It turned out a lot better. I seem to have not quite had the coverage I needed on the left side of the image since a couple of holes have appeared. I took two rows of eight pictures, the first set at -30 degrees and the second set at +30 degrees.

How much should each image overlap when I shoot them? Also, does it help to shoot one more image than 360 degrees when I take the pictures? Lastly, did it hurt me that I took two angled shots instead of taking three rows with a level shot, a downward shot, and an upward shot?

schlake
04-15-2008, 06:54 AM
A mounting bracket makes it much faster to set up the camera. I use a Manfrotto bracket that needed to be filed down a bit to fit on the upper horizontal arm of the NN.


I'm ordering an Arca Swiss style clamp that should mount onto the NN plate. What would be nicer would be a native NN5 Arca Swiss clamp. I'd buy one if it was for sale.

Mauro Contrafatto
04-15-2008, 11:31 AM
It turned out a lot better. I seem to have not quite had the coverage I needed on the left side of the image since a couple of holes have appeared. I took two rows of eight pictures, the first set at -30 degrees and the second set at +30 degrees.

How much should each image overlap when I shoot them? Also, does it help to shoot one more image than 360 degrees when I take the pictures? Lastly, did it hurt me that I took two angled shots instead of taking three rows with a level shot, a downward shot, and an upward shot?


Still some stitching problems there, but it is a lot better than first experiment!

Your 20mm on 1.3x cropping factor is a 26mm equivalent, and the horizontal field of view in portrait position is roughly of 50?. Usually, an overlap 25-30% is needed to get enough control points for a successfull stitching. I would use 3 rows with 9 or 10 shots each, at around +45?, 0? and -45? pitch, for a spherical image. Of course, if you want to do cylyndrical, 2 rows at +30? and -30? would be enough!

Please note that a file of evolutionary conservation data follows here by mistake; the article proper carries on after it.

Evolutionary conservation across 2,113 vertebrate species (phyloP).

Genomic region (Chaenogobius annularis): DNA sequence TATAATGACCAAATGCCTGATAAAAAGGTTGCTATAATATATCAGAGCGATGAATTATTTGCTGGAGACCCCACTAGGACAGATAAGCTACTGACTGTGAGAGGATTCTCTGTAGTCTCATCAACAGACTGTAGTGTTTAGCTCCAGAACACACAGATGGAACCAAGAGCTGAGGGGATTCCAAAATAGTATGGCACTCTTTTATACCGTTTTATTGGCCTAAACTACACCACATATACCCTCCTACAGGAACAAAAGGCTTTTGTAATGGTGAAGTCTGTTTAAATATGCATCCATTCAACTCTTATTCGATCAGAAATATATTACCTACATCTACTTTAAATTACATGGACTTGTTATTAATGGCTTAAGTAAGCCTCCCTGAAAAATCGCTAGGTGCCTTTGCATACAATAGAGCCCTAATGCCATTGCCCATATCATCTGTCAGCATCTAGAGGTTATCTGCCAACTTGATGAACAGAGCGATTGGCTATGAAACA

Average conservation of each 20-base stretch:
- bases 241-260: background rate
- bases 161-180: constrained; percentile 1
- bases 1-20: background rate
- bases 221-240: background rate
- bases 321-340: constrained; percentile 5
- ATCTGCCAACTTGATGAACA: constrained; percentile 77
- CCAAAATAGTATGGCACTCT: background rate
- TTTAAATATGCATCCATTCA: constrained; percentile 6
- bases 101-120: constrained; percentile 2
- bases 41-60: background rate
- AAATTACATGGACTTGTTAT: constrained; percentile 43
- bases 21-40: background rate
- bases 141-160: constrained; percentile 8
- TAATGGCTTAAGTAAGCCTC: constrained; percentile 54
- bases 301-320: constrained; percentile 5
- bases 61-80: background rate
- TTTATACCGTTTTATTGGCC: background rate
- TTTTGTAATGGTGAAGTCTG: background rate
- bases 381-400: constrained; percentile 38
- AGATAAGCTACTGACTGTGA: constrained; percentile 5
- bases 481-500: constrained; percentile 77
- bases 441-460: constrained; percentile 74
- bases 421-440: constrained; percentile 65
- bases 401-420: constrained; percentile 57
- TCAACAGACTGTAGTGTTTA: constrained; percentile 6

Native Fanotec Arca Swill style clamp will be out sometimes soon, I know :wink:
Before turning to Arca Swiss, I used a Manfrotto 3299 RC2 System Quick Release Adapter over the 3157N Plate. Hope it helps!

Sam Rohn
04-15-2008, 08:50 PM
I'm ordering an Arca Swiss style clamp that should mount onto the NN plate. What would be nicer would be a native NN5 Arca Swiss clamp. I'd buy one if it was for sale.


it wasn't cheap, but this arca swiss clamp works fine on my NN3, & with kirkphoto (http://www.kirkphoto.com/) L-bracket on D300, as the lever is slim enough to clear the arm -

http://www.adorama.com/AWFL3860.html

sam

Macro
04-15-2008, 10:41 PM
What would be nicer would be a native NN5 Arca Swiss clamp. I'd buy one if it was for sale.

Add me to the list <credit card in hand>, but it has to mount in both directions to work with both camera plates and lens plates. A simple square base would allow this.
(hello Nick, are you there? :wink:)



it wasn't cheap, but this arca swiss clamp works fine on my NN3, & with kirkphoto (http://www.kirkphoto.com/) L-bracket on D300, as the lever is slim enough to clear the arm -


How will you keep this clamp from rotating on the arm?

Sam Rohn
04-16-2008, 02:40 AM
that hasn't been an issue, the grippy rubber pad and rail stops seem to do the trick

sam

schlake
04-16-2008, 06:30 AM
I've attempted new wide-lens panos and met with failure. I seem to always get holes with my 20mm, and the 15mm is even worse; I just get junk with it.

I'm using the automate photomerge in photoshop for my stitching. It performs well with normal to telephoto lenses but doesn't seem to be very good at the wider ones. Most people here seem to use PTGui, so I suspect that I will need to invest in that.

erik leeman
05-02-2008, 04:28 PM
I don't think Photoshop is capable of stitching/merging fisheye images at all, you really need a dedicated tool for those.
PTGui might not be the easiest one to get aquainted with, but it is well worth the effort!